The Citroen C4 Aircross is the third release of the same sub-compact SUV.
Essentially, the $32,000 Citroen C4 Aircross is a differently-styled version of the otherwise identical Mitsubishi ASX and Peugeot 4008. All three are designed, engineered and built by Mitsubishi in Japan, but the deal with Citroen and Peugeot increases production output from the same plant. Australia is one of few markets that sells all three versions of the same car.
A Citroen-designed front and rear end separates the C4 Aircross from the other duo, but the interior design between them is identical. Specification differences also separate each, with the C4 Aircross 4x2 Exclusive priced from $31,990 driveaway, and the 4x4 Exclusive from $33,990 driveaway.
Both Citroen C4 Aircross 4x2 and 4x4 Exclusive score 18-inch alloy wheels, fog lights, reversing sensors and camera, and part-leather trim standard.
The latter two features aren’t available on the similarly priced – $500 cheaper, but not driveaway-priced – Peugeot 4008 Active, but the Mitsubishi ASX Aspire counters with standard electric-adjust front seats, satellite navigation and Rockford Fosgate premium audio (but only 17-inch alloys) for $1000 more than the C4 Aircross (again plus on-road costs).
Whichever version you choose, you’re essentially sacrificing interior space compared with the likes of the Toyota RAV4 and Subaru Forester, but gaining substantially more standard equipment. The more highly-specced Citroen C4 Aircross sells for the same money as those base models.
The Citroen C4 Aircross is available exclusively with a 2.0-litre four-cylinder petrol engine and automatic continuously variable transmission (CVT), the only difference being that the cheaper model only drives the front wheels, while the more expensive version has all-wheel-drive with 2WD, Auto and Lock modes.
Weighing 1395kg in front-wheel-drive guise, and 1460kg in all-wheel-drive spec, the C4 Aircross is heavy for a car packing only 110kW of power and 199Nm of torque. Those are typical figures for a $20,000 hatchback, most of which come in at 150-200 kilograms less.
For the 4x2 Exclusive tested, Citroen claims 0-100km/h in 10.2 seconds and a 7.9L/100km fuel consumption average. The 4x4 Exclusive adds 0.3 seconds and 0.2L respectively.
On the road, the C4 Aircross feels its girth and struggles to move off the line with verve, nor slide into traffic gaps with ease.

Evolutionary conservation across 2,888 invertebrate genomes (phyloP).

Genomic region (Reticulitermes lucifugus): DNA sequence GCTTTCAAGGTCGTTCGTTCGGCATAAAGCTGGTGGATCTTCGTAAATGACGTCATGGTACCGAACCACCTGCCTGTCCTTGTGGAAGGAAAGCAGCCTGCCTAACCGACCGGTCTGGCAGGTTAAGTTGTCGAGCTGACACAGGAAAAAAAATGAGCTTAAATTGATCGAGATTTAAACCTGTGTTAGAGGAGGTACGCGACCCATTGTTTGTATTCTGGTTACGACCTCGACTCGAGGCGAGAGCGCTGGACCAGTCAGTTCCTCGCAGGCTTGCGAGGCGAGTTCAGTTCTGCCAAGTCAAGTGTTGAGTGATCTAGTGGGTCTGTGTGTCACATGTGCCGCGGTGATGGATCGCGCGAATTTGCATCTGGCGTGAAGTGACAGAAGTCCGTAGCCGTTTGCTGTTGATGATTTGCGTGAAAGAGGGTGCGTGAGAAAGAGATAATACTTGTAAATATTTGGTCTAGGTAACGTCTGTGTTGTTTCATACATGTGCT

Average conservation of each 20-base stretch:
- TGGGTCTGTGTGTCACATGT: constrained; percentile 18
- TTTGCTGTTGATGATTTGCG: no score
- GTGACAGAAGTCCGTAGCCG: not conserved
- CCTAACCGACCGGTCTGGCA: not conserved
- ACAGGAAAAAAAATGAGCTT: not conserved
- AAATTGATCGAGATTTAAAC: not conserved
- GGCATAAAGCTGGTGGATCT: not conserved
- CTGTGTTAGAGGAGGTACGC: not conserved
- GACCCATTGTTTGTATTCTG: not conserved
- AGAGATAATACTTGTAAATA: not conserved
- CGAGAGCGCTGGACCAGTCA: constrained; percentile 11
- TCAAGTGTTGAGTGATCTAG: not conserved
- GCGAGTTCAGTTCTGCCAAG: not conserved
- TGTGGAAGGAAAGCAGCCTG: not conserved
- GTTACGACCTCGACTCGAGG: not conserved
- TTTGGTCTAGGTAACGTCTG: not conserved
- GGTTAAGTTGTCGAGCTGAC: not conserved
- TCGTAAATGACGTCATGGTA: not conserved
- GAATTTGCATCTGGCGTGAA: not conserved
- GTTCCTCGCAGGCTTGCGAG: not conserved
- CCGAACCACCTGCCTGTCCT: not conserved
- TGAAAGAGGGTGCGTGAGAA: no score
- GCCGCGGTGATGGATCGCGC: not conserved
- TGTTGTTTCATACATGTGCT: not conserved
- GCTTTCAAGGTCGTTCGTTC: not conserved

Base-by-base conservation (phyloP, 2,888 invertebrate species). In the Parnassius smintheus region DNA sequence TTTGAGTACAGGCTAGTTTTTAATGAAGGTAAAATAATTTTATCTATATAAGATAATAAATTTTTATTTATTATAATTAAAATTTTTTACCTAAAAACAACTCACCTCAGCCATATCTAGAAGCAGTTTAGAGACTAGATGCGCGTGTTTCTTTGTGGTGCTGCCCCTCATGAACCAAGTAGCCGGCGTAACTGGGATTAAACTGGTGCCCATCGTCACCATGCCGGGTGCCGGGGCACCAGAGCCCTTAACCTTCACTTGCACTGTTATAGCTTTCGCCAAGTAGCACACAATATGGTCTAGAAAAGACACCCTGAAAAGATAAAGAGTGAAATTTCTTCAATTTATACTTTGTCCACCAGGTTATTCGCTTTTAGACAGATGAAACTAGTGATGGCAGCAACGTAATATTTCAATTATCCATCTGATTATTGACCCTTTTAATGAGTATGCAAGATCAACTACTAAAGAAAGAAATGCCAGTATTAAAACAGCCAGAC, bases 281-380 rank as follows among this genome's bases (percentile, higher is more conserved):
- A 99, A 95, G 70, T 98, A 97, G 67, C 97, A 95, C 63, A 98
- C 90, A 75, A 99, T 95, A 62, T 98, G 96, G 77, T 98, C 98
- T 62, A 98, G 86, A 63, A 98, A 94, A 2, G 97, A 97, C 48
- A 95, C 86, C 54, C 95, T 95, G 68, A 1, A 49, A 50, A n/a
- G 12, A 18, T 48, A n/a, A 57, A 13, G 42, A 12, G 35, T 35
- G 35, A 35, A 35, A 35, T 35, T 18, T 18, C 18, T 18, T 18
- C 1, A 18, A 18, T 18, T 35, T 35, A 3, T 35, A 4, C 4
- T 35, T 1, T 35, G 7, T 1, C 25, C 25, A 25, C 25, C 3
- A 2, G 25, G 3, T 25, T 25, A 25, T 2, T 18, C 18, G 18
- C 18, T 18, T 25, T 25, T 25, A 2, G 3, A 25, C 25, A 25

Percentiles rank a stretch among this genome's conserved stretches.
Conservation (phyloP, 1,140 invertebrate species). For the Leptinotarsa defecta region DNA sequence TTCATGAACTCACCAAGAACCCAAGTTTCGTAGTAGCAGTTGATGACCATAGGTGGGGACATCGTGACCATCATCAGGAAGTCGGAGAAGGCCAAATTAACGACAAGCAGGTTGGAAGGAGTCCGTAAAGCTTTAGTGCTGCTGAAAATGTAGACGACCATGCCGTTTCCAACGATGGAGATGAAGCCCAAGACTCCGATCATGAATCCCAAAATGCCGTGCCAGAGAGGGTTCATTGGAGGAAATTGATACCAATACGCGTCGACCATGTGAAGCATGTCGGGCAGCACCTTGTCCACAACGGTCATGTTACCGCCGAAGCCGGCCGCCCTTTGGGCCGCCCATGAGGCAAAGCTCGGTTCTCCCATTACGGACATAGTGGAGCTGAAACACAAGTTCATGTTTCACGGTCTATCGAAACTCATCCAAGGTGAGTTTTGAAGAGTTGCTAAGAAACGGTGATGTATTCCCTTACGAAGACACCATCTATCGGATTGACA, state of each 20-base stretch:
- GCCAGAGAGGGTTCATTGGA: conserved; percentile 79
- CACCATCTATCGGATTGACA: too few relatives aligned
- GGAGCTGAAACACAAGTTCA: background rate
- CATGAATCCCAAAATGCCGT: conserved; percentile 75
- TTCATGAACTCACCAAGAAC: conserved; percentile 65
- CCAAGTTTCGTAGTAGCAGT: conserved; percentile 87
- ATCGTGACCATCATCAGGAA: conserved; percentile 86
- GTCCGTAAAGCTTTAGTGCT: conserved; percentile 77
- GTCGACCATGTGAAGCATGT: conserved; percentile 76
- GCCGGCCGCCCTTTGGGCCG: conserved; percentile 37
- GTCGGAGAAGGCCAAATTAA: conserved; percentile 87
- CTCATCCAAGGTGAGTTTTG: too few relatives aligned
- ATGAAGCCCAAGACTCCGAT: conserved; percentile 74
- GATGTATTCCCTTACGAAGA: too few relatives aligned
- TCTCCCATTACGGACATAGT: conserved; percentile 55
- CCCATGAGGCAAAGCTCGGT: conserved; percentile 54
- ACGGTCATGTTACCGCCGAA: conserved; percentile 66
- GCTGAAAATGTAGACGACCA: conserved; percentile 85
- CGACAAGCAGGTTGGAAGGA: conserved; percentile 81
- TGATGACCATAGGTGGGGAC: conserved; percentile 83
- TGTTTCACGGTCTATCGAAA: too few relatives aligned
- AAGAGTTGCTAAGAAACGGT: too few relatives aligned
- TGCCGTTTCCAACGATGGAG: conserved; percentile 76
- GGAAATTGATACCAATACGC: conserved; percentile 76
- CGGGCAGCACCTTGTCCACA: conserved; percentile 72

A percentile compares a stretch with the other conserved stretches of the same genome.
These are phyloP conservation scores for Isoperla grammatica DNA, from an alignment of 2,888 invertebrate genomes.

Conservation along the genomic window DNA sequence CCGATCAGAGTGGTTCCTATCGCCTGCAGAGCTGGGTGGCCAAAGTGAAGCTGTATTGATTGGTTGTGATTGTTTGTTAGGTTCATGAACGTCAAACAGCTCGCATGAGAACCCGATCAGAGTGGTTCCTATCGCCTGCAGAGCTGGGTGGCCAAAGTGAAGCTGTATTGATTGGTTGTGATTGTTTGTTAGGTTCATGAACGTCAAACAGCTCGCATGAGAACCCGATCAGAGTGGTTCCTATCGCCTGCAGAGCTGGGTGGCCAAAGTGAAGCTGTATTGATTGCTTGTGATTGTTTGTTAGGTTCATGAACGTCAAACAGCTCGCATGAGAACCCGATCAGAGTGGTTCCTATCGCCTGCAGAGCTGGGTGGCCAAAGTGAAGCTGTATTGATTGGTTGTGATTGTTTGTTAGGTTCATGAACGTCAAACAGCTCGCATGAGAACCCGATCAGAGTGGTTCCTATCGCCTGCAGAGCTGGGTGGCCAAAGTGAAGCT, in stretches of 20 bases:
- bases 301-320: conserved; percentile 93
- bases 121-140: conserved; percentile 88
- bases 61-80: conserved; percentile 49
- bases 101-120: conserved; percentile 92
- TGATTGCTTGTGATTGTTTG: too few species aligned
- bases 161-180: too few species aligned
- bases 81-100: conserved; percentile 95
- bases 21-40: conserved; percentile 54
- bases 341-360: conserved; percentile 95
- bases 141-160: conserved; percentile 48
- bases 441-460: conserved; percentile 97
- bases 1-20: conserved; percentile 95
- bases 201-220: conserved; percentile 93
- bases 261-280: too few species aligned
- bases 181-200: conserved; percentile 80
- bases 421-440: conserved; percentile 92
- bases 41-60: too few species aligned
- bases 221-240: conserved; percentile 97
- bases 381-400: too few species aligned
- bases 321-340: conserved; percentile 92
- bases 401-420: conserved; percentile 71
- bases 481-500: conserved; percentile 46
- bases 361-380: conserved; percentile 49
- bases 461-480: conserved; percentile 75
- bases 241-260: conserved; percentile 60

The CVT may take some of the blame, being slow to wind-up accelerating from standstill, but it quickly gets the engine into the area of the tachometer where it’s producing its best – somewhere between where maximum torque is delivered (4000rpm) and maximum power is on tap (6000rpm).
The Mitsubishi-designed engine is noisy and uncouth, however, so occupants are regularly treated to a loud engine soundtrack, affecting both driveability and refinement.
Even in undemanding conditions the throttle needs to be pressed harder than is ideal to the detriment of economy – our test loop comprising commuting, freeway and harder driving recorded 11.5L/100km.
The ever-growing trend to put 2.0-litre non-turbo engines in relatively heavy SUV models also affects the Honda CR-V, Toyota RAV4 and Subaru Forester, but they all have the option of larger 2.4- or 2.5-litre engines.
Likewise the Mitsubishi ASX is the only triplet available with a 1.8-litre turbo diesel four-cylinder engine, which offers plenty of grunt and superior economy.
The Citroen C4 Aircross otherwise drives decently with steering that is light and accurate – though the electro-mechanical system lacks tactility and immediacy – and a suspension tune that is quite soft but teams with a nicely balanced chassis.
There’s plenty of bodyroll, which allows keen drivers to feel what each end of the car is doing, but also lots of grip from the 18-inch Bridgestone tyres and competent stability control to keep things safe and controlled.
Unfortunately the C4 Aircross regularly crashes over larger potholes, sending shivers through the body and steering wheel. It also feels choppy over busted-up tarmac – all too common on the outskirts of Australian cities and beyond – reducing overall comfort levels.
The Citroen C4 Aircross is better suited to urban duties where it rides over bumps more comfortably, offers good visibility, and is easy to park thanks to its compact dimensions and standard reverse sensors and camera – although the camera itself looks awfully aftermarket, screwed in beside the rear numberplate.
Soft-touch dashboard plastics and supportive, comfortable front seats are the cabin highlights, however the C4 Aircross would benefit from the ASX Aspire’s colour touchscreen as the standard audio controls appear dated.
Rear seat space transcends the sub-compact SUV class, with legroom in particular challenging larger SUV models. Less interior width means squeezing three people across the back will be a challenge, however, and the C4 Aircross also lacks rear ventilation.
A 384-litre boot is also less than even the smallest of compact SUV models – the Volkswagen Tiguan offers 395 litres. The C4 Aircross offers a full-size spare tyre, which is commendable, but it also makes for a higher-than-ideal loading height in the rear.
Although the Citroen C4 Aircross is average to drive, lacks refinement and certainly misses expected French flair, it is also well priced, well specified and competitive with rivals such as the Subaru XV and Nissan Dualis.
Look beyond that breed of flawed sub-compact SUV models, however, and most traditional small wagons offer more space, smarter versatility, and are considerably better to drive. That list includes the Hyundai i30 Tourer (from $22,990, with 528-litres of luggage space), Opel Astra Tourer ($27,990/500L) and Volkswagen Golf wagon ($26,990/505L).